Vulcan Bomber XH558: 'Grace and style' in the sky
They were once the UK's most potent nuclear deterrent and were on standby for a role in the Cuban missile crisis.
But in recent years there has been just one that kept the flag flying for the Vulcan Bombers.
XH558 is the final airworthy aircraft of its type and has been admired by thousands of people each year at air shows as a result.
But soon it too could be grounded like all those before it.
The "tin triangle", which is more than 50 years old, needs "challenging modifications" to both wings which the trust that owns it has decided cannot be funded.
The Leicestershire-based Vulcan To The Sky trust, which bought the aircraft in 2005, says escalating costs and limited engine life mean soon it will be confined to the runway for limited displays.
The group has already spent more than £20m on keeping the aircraft in the sky.
Upkeep of XH558 has been funded through public donations but the trust has come to the conclusion that the generosity that has kept her flying cannot meet the challenges ahead.
Trust chief executive Dr Robert Pleming told supporters recently: "We know that you would do your utmost to fund this work, but for a number of reasons we have decided not to ask you to take this risk."
With a shortage of parts and spare engines, XH558's shelf life has far exceeded any expectations.
More than £2m is needed each year to cover general maintenance, fuel and insurance, with any repairs needing additional funding.
Funds have always been an issue. The trust's access manager Toni Hunter said it had "been so close to the brink so many times", leading to various appeals and fundraising events.
Chief engineer "Taff" Kevin Stone has worked on the plane since the 1980s, when he worked in the RAF and is now the man charged with the task of maintaining her.
"She's flown over 7,500 hours, that's 10% more than any other Vulcan," he said.
"She was only ever meant to fly for about 10 to 15 years service and here she is, she's 52.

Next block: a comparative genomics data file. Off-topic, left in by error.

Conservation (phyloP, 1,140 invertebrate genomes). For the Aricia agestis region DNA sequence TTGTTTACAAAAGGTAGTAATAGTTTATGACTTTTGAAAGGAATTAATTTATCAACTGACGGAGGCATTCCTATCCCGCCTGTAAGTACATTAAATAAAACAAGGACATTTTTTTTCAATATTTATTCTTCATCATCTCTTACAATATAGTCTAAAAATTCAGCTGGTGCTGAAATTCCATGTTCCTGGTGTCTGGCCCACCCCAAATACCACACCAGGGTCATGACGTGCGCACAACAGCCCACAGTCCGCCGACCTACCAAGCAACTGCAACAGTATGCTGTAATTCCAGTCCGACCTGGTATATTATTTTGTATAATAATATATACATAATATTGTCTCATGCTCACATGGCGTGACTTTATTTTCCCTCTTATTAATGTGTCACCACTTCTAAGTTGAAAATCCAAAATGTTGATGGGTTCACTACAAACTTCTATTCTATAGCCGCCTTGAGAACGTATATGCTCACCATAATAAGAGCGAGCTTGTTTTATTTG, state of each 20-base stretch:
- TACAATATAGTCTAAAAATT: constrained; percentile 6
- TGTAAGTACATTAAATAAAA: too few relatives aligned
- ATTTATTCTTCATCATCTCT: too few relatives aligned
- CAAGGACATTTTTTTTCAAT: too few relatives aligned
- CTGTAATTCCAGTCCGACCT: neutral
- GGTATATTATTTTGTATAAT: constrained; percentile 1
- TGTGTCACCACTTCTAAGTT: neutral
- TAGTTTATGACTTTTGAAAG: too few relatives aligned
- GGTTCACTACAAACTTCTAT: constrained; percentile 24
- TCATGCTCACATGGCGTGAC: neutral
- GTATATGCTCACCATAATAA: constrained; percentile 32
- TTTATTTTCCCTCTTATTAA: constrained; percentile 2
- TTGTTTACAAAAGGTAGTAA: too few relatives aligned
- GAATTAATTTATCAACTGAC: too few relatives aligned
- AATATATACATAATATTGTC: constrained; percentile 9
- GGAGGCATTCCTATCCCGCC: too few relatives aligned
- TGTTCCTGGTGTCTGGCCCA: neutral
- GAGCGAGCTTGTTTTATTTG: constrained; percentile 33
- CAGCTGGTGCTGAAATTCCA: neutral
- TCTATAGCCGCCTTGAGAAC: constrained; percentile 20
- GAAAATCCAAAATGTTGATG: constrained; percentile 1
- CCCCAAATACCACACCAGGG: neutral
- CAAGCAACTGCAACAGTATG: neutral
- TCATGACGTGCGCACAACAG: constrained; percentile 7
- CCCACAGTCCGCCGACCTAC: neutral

"It's the sheer grace yet power of the aircraft. It just glides through the sky. Nothing compares to her. It's a very nice aircraft to fly."
XH558, which contains more than 15 miles of cabling and weighs about 50 tonnes, is now flown by a small number of pilots who trained in the RAF and originally flew Vulcans in the 1980s.
Martin Withers, who joined the RAF in 1968 and flew Vulcans for more than 10 years from 1971, is its chief pilot.
He became a key part of the start of the Falklands war, making the first strike on the country on 1 May 1982 in another Vulcan, only months after the air force started to disband the aircraft from service.
The mission was written about in a bestselling book, Vulcan 607, by Roland White and is an example of why the Vulcans are so popular.
"We miraculously dropped 21 bombs, because that's how many we could take on the bomb bay. We straddled the runway at Port Stanley, the only runway on the island," Mr Withers said.
"We managed to make a big hole in the runway. It all contributed to the outcome of the whole conflict."
The XH558 is now used to woo the crowds at air shows but keeping the 52-year-old aircraft in working order is a constant challenge for the engineers who work on her.
Chief engineer Mr Stone said he has had to have "words" with some of the pilots over the years who have pulled manoeuvres and airborne stunts which have made him "almost fall off his chair" as he watched from the ground.
'Nothing lasts forever'
The Vulcans were designed and built at Woodford, near Stockport, by A V Roe and company.
Bill Beton, a visitor to the hangar where XH558 is kept, remembers seeing them fly over his home in nearby Wilmslow in the 1970s and more recently at Southport Air Show.
"When I was a kid in the 70s there used to be big shouts of frenzy from friends because you could hear it coming. I've always had a soft spot (for them).
"Words defy me. It's majestic, it really is a beautiful thing."
"Nothing lasts forever though," said Mr Beton.
Toni Hunter, who gives guided tours around the Vulcan, said the aircraft would be used to inspire future generations.
"The legacy is what means an awful lot to us. Our aim is to reverse the trend away from engineering. We know there's a shortfall."
The generosity of public money is not just relied on by the trust but also people giving their time.
Judith Cocker, who lives only a few miles from the airport, in Finningley, decided to volunteer after her husband "roped" her in.
"She's iconic and just so wonderful. She's just so special," said Mrs Cocker.
"When you hear her go down the runway, just before she takes off and you get that howl. It gets all of the heckles up on the back of your neck.
"I still pinch myself everyday that I can be so close to her. She's just got this spirit."